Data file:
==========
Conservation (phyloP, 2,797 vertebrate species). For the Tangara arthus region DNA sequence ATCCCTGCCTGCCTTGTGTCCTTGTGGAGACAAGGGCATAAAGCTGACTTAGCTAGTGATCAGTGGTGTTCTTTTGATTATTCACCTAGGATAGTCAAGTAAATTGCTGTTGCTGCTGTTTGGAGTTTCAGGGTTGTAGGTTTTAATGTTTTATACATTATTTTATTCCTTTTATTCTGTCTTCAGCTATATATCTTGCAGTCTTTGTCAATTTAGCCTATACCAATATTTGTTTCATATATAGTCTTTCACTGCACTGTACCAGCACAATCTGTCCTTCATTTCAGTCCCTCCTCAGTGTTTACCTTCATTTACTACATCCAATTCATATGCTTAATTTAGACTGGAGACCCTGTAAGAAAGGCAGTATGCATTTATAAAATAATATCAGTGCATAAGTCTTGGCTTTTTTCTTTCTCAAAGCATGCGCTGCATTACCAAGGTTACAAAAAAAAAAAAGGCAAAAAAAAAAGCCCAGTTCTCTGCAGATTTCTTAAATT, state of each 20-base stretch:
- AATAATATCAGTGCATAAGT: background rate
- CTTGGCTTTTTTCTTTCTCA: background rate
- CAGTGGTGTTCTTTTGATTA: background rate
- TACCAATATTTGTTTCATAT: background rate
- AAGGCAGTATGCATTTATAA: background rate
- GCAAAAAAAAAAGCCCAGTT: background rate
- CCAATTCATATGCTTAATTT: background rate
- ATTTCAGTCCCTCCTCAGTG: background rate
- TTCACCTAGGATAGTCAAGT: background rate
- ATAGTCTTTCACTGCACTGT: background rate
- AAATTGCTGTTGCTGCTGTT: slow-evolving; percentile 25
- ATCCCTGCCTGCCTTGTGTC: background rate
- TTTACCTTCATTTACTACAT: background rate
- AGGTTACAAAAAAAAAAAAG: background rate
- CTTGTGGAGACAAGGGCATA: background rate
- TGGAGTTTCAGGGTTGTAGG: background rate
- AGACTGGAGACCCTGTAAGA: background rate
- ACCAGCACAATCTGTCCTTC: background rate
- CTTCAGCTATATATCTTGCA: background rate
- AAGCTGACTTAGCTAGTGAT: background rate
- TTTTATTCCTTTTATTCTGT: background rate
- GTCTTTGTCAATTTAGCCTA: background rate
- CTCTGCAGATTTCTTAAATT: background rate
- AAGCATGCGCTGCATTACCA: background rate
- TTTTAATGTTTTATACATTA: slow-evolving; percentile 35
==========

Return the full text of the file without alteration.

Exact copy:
Conservation (phyloP, 2,797 vertebrate species). For the Tangara arthus region DNA sequence ATCCCTGCCTGCCTTGTGTCCTTGTGGAGACAAGGGCATAAAGCTGACTTAGCTAGTGATCAGTGGTGTTCTTTTGATTATTCACCTAGGATAGTCAAGTAAATTGCTGTTGCTGCTGTTTGGAGTTTCAGGGTTGTAGGTTTTAATGTTTTATACATTATTTTATTCCTTTTATTCTGTCTTCAGCTATATATCTTGCAGTCTTTGTCAATTTAGCCTATACCAATATTTGTTTCATATATAGTCTTTCACTGCACTGTACCAGCACAATCTGTCCTTCATTTCAGTCCCTCCTCAGTGTTTACCTTCATTTACTACATCCAATTCATATGCTTAATTTAGACTGGAGACCCTGTAAGAAAGGCAGTATGCATTTATAAAATAATATCAGTGCATAAGTCTTGGCTTTTTTCTTTCTCAAAGCATGCGCTGCATTACCAAGGTTACAAAAAAAAAAAAGGCAAAAAAAAAAGCCCAGTTCTCTGCAGATTTCTTAAATT, state of each 20-base stretch:
- AATAATATCAGTGCATAAGT: background rate
- CTTGGCTTTTTTCTTTCTCA: background rate
- CAGTGGTGTTCTTTTGATTA: background rate
- TACCAATATTTGTTTCATAT: background rate
- AAGGCAGTATGCATTTATAA: background rate
- GCAAAAAAAAAAGCCCAGTT: background rate
- CCAATTCATATGCTTAATTT: background rate
- ATTTCAGTCCCTCCTCAGTG: background rate
- TTCACCTAGGATAGTCAAGT: background rate
- ATAGTCTTTCACTGCACTGT: background rate
- AAATTGCTGTTGCTGCTGTT: slow-evolving; percentile 25
- ATCCCTGCCTGCCTTGTGTC: background rate
- TTTACCTTCATTTACTACAT: background rate
- AGGTTACAAAAAAAAAAAAG: background rate
- CTTGTGGAGACAAGGGCATA: background rate
- TGGAGTTTCAGGGTTGTAGG: background rate
- AGACTGGAGACCCTGTAAGA: background rate
- ACCAGCACAATCTGTCCTTC: background rate
- CTTCAGCTATATATCTTGCA: background rate
- AAGCTGACTTAGCTAGTGAT: background rate
- TTTTATTCCTTTTATTCTGT: background rate
- GTCTTTGTCAATTTAGCCTA: background rate
- CTCTGCAGATTTCTTAAATT: background rate
- AAGCATGCGCTGCATTACCA: background rate
- TTTTAATGTTTTATACATTA: slow-evolving; percentile 35